Parties in a lawsuit filed by Sun Valley City Administrator Sharon Hammer against the city, two council members and the city attorney are expected to provide testimony at a hearing Jan. 11.
On Dec. 12, Hammer's attorney, James Donoval, filed a motion in 5th District Court seeking Hammer's reinstatement with the city after she was placed on administrative leave last month.
Hammer filed the lawsuit against the city, Councilman Nils Ribi and City Attorney Adam King. In it, she alleges Ribi committed multiple violations of city policies and procedures, including harassment of her. She later added Councilman Bob Youngman as a defendant. Hammer contends that after she made multiple complaints to the mayor and city attorney about Ribi's behavior, Ribi initiated an investigation of her to seek her termination.
In an affidavit dated Nov. 23, Ribi denied that charge.
"At no time have I ever demanded or even so much as suggested that the Plaintiff be terminated or placed on administrative leave or disciplined in any manner for reporting anything to anyone about me," his affidavit reads.
Hammer had filed a motion for a temporary restraining order seeking an end to her leave, among other requests.
Fifth District Judge Randy Stoker denied that motion Nov. 29. The next step in the process is her request for a permanent injunction.
The difference between a motion for a temporary restraining order and request for a permanent injunction is that a temporary restraining order hearing does not include witness testimony, only affidavits and lawyers' arguments. In the January hearing, witnesses will be called, giving the judge further information in the case.
Mayor Wayne Willich declined Thursday to comment on the nature or subject of the investigation, other than to say it is ongoing. He also declined to comment on the suit against the city, and declined to discuss whether any other city employees have been placed on administrative leave.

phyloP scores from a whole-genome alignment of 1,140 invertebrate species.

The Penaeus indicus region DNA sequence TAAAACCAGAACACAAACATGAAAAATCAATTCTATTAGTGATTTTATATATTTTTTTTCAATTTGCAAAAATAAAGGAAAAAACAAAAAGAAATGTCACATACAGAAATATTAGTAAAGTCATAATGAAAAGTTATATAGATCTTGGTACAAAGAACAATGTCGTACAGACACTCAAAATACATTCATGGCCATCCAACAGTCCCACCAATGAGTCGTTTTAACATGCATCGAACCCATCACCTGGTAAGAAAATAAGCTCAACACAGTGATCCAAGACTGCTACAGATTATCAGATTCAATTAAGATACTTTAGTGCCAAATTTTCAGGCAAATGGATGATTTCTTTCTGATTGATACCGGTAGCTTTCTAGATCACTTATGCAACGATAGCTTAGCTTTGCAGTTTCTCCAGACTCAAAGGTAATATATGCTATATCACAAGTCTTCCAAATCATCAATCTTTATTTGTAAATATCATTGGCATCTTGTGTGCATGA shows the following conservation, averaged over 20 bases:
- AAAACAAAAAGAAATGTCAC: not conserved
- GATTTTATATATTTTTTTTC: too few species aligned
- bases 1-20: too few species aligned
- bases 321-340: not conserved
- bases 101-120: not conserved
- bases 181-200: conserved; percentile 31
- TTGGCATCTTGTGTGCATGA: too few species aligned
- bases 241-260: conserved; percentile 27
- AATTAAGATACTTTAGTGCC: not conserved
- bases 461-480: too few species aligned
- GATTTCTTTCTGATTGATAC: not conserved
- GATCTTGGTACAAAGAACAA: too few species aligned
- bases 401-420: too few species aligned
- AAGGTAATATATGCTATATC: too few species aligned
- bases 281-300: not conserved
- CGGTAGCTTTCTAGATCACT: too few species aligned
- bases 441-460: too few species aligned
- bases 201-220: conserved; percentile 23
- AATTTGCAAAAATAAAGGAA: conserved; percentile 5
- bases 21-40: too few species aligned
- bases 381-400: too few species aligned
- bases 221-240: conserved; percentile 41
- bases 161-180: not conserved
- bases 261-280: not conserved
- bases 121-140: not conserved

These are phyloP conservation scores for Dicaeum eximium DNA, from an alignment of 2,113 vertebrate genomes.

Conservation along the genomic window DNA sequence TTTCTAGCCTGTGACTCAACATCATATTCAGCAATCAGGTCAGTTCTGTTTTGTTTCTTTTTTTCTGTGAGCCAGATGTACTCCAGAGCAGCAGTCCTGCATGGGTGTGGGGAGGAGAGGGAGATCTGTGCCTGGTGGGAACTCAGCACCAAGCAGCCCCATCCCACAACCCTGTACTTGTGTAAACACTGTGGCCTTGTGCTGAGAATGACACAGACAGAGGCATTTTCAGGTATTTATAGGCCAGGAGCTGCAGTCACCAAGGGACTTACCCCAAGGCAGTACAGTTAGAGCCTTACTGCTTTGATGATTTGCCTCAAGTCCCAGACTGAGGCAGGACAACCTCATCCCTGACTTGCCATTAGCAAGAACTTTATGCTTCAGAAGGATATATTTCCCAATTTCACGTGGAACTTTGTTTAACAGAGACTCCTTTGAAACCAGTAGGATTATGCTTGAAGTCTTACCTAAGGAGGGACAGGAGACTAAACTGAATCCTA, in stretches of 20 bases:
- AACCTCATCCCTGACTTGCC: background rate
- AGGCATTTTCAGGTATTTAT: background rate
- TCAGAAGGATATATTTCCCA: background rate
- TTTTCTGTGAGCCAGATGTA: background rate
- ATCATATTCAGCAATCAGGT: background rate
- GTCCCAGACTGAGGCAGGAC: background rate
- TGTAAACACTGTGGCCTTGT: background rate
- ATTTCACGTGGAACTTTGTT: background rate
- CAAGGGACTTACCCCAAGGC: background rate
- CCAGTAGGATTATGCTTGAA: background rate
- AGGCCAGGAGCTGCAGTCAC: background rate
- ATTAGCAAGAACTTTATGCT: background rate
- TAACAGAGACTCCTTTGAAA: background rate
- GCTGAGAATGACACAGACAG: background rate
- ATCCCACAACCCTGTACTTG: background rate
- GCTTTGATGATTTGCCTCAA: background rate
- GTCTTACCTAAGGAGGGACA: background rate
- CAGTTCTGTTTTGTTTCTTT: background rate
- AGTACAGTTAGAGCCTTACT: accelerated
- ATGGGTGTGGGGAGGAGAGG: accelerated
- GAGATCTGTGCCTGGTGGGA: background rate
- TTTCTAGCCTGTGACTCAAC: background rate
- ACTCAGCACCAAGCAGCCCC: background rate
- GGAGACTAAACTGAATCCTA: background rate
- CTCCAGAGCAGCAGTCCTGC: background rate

Willich said last month that Hammer's administrative leave was not a disciplinary action, but Hammer contends that she has not been provided with information about why she was placed on leave.
"There is no question that an investigation of any type against Ms. Hammer, none-the-less the act of placing Ms. Hammer on 'administrative leave', even with pay, are 'adverse actions' against Ms. Hammer ..." states Donoval's motion for preliminary and permanent injunction against the city.
Donoval contends in the motion that the Idaho Supreme Court determined that once an employee has communicated a public official's alleged wrongdoing and an adverse action is taken against the employee, "the burden shifts to the government entity to prove that the investigation or other disciplinary action being taken against the employee is being done for legitimate reasons and not as retaliation against the employee."
"In this case, not only has the City of Sun Valley not provided a legitimate reason for why an adverse action is being taken against Ms. Hammer, the City of Sun Valley has provided no reason whatsoever at this stage as to why Ms. Hammer is either on 'administrative leave' or being investigated in the first place."
In a separate but related suit filed Dec. 13, Hammer is seeking a declaratory judgment about the city's insurance policy with the Idaho Counties Risk Management Program. Hammer states that the organization, which is a risk pool that underwrites insurance policies for Idaho government entities, appointed attorney Kirtlan Naylor with Boise-based Naylor & Hales to defend the city, Ribi, Youngman and King in the initial suit. Hammer states that ICRMP's policy excludes claims relating to harassment, employment or disciplinary action.
"As the entire Hammer Law Suit relates to the disciplinary action and/or termination proceedings against Ms. Hammer, and to Ms. Hammer's allegations of harassment against Council Member Ribi, ICRMP should be denying coverage to the City Of Sun Valley or any of the other three defendants," the complaint states.
In a Dec. 6 letter to ICRMP, Donoval demanded that the organization cease providing defense coverage and damage coverage to the city or to King and Ribi, "and require that they defend and pay any damages related to the matter out of their own resources."
As an employee of Sun Valley, Hammer also contends she should be given legal coverage under ICRMP in regards to the special investigation and her lawsuit.
Naylor did not return a call or an e-mail seeking comment by press time Tuesday.
Rebecca Meany: firstname.lastname@example.org